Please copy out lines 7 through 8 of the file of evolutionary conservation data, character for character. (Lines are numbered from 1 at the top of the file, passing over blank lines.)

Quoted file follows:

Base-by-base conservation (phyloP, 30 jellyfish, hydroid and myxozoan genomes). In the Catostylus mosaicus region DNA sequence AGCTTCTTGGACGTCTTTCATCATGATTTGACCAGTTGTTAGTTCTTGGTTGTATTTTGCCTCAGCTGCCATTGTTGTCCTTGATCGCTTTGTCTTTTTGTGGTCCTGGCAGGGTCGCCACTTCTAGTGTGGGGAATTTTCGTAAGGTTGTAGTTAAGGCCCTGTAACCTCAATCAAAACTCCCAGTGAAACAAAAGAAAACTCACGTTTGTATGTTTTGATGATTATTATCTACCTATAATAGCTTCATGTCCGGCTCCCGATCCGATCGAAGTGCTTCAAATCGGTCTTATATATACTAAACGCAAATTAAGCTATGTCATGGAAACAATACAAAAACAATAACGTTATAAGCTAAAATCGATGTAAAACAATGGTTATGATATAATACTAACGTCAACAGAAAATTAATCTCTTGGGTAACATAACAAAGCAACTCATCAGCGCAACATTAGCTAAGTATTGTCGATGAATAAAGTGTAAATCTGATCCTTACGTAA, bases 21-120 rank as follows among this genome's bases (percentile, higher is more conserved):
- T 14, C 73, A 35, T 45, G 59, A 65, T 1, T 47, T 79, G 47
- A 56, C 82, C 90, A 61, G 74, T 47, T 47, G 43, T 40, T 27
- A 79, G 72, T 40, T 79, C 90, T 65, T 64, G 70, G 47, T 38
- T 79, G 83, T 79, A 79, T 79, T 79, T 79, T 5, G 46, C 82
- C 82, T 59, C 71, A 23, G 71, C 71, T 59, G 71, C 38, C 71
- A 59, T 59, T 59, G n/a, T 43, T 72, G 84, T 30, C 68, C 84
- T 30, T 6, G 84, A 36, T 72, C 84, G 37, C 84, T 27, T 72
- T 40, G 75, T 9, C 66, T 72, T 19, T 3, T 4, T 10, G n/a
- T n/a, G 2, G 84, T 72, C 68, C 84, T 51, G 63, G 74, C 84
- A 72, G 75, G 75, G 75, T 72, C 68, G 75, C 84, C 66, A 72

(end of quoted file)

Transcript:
- A 59, T 59, T 59, G n/a, T 43, T 72, G 84, T 30, C 68, C 84
- T 30, T 6, G 84, A 36, T 72, C 84, G 37, C 84, T 27, T 72